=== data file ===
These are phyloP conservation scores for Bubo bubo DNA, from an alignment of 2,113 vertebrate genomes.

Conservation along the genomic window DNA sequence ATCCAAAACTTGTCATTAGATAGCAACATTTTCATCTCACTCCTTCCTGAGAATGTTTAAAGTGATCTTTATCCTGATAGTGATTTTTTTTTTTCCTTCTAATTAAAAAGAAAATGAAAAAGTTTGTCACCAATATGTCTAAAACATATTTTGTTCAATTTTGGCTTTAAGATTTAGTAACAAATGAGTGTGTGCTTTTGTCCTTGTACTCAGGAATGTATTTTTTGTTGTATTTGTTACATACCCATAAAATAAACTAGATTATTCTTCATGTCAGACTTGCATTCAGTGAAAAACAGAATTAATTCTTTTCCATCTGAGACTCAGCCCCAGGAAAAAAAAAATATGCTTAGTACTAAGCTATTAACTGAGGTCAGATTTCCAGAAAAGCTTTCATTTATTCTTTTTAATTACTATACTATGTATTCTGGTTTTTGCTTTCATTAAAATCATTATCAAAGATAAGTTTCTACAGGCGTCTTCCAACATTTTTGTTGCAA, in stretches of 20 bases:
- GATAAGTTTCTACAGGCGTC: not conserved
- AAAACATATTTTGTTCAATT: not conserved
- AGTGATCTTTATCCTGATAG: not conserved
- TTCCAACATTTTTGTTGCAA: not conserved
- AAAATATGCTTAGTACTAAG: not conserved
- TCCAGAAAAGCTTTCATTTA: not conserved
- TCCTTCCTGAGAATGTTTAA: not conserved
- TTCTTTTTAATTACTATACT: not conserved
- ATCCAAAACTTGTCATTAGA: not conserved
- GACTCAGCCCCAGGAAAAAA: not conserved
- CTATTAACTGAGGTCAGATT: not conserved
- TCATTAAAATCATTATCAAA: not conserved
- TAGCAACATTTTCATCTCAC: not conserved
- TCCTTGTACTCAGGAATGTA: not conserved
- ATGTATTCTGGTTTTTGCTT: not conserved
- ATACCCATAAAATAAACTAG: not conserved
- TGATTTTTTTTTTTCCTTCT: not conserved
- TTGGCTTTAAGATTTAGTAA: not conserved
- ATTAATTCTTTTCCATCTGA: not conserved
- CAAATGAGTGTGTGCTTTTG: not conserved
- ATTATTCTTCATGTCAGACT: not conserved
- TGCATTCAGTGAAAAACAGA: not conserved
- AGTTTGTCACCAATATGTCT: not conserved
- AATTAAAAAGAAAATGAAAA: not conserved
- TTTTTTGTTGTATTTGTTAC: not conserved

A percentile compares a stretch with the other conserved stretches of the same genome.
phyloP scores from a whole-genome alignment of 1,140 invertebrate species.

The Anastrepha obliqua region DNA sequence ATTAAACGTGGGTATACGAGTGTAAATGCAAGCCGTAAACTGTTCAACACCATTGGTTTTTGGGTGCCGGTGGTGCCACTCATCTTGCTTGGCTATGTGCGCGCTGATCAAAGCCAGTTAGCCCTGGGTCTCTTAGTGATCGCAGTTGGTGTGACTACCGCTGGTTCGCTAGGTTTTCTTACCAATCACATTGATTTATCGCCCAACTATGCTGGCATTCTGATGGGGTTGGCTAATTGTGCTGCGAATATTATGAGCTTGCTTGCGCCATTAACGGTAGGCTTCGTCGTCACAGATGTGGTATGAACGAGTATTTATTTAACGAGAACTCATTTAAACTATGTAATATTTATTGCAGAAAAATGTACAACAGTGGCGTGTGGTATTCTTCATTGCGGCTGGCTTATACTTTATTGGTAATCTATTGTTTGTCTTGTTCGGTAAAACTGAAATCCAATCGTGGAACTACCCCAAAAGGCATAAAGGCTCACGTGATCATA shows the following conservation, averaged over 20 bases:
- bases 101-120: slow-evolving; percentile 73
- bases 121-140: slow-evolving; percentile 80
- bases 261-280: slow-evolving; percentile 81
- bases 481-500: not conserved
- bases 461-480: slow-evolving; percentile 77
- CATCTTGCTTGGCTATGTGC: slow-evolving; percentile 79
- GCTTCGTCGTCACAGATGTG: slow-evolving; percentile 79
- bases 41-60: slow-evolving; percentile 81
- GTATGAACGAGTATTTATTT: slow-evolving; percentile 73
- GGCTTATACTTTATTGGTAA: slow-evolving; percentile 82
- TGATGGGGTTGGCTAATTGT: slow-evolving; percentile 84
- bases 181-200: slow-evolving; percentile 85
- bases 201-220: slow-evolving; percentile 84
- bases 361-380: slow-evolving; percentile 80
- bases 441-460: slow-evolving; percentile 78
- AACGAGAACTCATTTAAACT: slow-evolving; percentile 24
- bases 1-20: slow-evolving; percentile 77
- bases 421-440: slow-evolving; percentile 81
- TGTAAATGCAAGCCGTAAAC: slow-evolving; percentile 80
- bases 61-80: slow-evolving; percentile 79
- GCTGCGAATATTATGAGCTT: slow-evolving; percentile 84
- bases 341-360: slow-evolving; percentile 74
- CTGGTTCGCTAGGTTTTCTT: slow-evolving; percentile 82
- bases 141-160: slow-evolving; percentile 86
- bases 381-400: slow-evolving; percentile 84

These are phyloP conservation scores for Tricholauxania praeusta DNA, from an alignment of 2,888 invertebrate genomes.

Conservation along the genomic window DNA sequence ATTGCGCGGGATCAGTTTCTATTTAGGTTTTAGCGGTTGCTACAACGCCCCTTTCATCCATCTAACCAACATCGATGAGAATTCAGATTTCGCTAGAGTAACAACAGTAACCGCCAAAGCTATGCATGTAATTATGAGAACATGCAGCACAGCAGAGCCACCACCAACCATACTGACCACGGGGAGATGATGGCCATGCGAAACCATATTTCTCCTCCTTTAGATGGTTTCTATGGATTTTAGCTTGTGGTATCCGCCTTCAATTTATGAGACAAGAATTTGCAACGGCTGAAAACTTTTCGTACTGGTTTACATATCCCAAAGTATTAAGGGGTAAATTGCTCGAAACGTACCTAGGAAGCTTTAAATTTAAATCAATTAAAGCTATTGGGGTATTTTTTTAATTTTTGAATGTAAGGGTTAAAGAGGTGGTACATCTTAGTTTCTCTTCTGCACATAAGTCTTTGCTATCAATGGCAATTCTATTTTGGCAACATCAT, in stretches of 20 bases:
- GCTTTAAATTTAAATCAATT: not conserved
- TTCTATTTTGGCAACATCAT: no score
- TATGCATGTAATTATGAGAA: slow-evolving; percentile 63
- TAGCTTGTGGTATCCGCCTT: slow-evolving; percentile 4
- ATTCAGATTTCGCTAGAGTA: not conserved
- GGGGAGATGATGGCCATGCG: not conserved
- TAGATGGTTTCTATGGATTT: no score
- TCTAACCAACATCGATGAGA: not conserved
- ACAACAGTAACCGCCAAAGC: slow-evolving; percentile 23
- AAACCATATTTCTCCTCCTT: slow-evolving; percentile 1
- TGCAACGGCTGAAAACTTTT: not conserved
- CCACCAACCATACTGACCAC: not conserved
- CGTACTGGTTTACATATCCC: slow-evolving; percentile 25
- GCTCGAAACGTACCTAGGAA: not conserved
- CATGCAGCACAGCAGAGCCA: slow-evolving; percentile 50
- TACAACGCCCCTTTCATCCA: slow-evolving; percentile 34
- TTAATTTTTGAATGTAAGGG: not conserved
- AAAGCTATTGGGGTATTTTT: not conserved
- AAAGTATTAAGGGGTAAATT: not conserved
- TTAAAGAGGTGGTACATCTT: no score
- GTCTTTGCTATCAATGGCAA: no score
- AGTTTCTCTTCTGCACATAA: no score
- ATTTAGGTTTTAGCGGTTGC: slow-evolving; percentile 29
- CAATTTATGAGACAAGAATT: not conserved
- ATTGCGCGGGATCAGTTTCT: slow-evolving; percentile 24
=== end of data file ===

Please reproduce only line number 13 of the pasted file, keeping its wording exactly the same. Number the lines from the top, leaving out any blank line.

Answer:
- CTATTAACTGAGGTCAGATT: not conserved